Massachusetts School System Hackers Demand, and Receive, $10K Bitcoin Ransom

May 7, 2018         By: Steven Anderson

One of the biggest problems in getting cryptocurrency to go mainstream is that there are a lot of people out there who think that cryptocurrency is just for scam artists and criminals who want to quietly buy drugs and guns. Or worse. Recent word out of Leominster Public Schools in Massachusetts, meanwhile, won’t help that perception a whit as the school system forked over a $10,000 ransom payment, in bitcoin, to hackers who took data from the school system.

Reports noted that the district’s systems had been hit with the WannaCry attack back in April, and the district not only lacked the systems required to fend off WannaCry, it also lacked a clean offsite backup of its data that would have been required for a systemwide purge. Thus left with no other real option, it ponied up the $10,000—about 1.06 bitcoin as of this writing—in bitcoin the hackers demanded.

Some have even suggested that cryptocurrency has made it easier for hackers to get paid to carry out such attacks, and that’s why more of them are being seen. They’re not out of line in saying that, of course, but it’s almost like saying that guns make it easier to rob banks. Sure they do, but that’s not their only purpose. If people get to focusing too hard on that, they’ll ignore all the other good things that can be done with such a tool.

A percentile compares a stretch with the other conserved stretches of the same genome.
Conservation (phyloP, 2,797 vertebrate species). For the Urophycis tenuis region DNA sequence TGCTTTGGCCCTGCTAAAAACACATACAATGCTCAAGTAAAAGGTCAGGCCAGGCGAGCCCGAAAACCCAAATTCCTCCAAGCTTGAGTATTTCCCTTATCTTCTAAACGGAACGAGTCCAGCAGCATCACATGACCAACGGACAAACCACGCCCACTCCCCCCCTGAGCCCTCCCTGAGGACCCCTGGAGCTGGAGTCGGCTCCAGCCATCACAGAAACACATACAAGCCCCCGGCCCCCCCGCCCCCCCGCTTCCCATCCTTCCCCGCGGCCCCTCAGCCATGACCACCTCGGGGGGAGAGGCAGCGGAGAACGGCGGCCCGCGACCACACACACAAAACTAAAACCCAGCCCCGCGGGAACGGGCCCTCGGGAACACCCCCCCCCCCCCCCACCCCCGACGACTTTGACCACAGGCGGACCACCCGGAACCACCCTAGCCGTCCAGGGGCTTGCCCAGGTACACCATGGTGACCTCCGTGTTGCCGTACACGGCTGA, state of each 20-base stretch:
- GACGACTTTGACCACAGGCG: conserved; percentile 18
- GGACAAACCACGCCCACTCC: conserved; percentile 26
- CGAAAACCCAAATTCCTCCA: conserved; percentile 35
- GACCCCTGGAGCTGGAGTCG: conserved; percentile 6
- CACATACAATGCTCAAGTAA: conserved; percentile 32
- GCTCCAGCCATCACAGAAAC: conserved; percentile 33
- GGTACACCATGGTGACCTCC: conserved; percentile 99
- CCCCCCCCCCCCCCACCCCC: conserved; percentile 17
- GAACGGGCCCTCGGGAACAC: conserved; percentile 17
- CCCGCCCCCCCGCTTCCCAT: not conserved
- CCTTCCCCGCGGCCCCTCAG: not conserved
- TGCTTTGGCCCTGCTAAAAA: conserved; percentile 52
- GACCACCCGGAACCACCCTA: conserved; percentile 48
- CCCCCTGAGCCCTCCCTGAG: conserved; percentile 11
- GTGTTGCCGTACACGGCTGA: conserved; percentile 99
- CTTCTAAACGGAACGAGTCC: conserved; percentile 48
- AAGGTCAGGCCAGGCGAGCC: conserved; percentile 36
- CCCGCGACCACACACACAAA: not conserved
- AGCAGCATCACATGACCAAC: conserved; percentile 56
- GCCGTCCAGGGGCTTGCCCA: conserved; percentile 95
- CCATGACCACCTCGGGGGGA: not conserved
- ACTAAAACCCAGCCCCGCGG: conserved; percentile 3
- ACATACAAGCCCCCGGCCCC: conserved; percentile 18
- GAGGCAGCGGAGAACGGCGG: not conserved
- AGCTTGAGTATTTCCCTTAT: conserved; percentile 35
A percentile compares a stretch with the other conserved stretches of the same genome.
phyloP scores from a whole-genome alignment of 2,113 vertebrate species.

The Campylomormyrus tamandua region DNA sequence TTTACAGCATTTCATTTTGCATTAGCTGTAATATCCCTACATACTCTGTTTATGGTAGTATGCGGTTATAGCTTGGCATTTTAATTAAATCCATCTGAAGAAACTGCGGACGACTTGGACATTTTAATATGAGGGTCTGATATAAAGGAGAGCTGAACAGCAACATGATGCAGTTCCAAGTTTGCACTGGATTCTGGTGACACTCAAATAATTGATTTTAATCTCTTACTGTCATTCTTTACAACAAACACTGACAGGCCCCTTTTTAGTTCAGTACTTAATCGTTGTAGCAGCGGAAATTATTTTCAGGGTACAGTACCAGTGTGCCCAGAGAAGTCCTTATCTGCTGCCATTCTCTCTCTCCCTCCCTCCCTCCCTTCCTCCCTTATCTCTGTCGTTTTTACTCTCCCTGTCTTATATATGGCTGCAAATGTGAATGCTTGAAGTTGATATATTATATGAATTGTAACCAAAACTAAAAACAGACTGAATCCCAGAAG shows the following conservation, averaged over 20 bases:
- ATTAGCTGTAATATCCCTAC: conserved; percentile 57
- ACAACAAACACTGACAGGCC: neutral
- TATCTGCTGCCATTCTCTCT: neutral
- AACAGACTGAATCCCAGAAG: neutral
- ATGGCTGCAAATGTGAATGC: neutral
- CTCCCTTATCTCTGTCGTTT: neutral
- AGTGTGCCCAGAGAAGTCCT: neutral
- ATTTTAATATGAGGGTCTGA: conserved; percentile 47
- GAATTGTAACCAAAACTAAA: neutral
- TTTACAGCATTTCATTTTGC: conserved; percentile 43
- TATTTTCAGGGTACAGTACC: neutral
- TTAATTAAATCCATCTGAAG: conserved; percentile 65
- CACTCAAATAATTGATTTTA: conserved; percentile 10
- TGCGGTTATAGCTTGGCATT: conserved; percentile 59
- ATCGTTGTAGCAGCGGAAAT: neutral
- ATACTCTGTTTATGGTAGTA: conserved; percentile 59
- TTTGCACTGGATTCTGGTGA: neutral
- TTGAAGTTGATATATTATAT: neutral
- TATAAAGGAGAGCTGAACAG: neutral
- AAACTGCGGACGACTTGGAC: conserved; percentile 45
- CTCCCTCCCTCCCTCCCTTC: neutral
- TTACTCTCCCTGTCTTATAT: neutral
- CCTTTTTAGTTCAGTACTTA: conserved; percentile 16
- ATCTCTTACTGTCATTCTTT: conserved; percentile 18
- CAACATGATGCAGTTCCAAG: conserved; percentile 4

In fact, some here might question why the hackers wanted bitcoin as opposed to a faster coin like Ripple or Litecoin. Bitcoin has increasingly shown itself to be slower to work with, and thus many hackers moved away from it. Maybe the attack was staged by kids who didn’t know better, or maybe these hackers had an ideological preference for bitcoin. Either way, it doesn’t help the cryptocurrency market any, which is struggling to find legitimacy in In the end, there’s a lot to take away from this event. Offsite backups are vital, a hacker’s demand for bitcoin is kind of odd, and cryptocurrency is about more than just ransom fodder. There is plenty we can all learn about cryptocurrency, and this latest event just proves as much.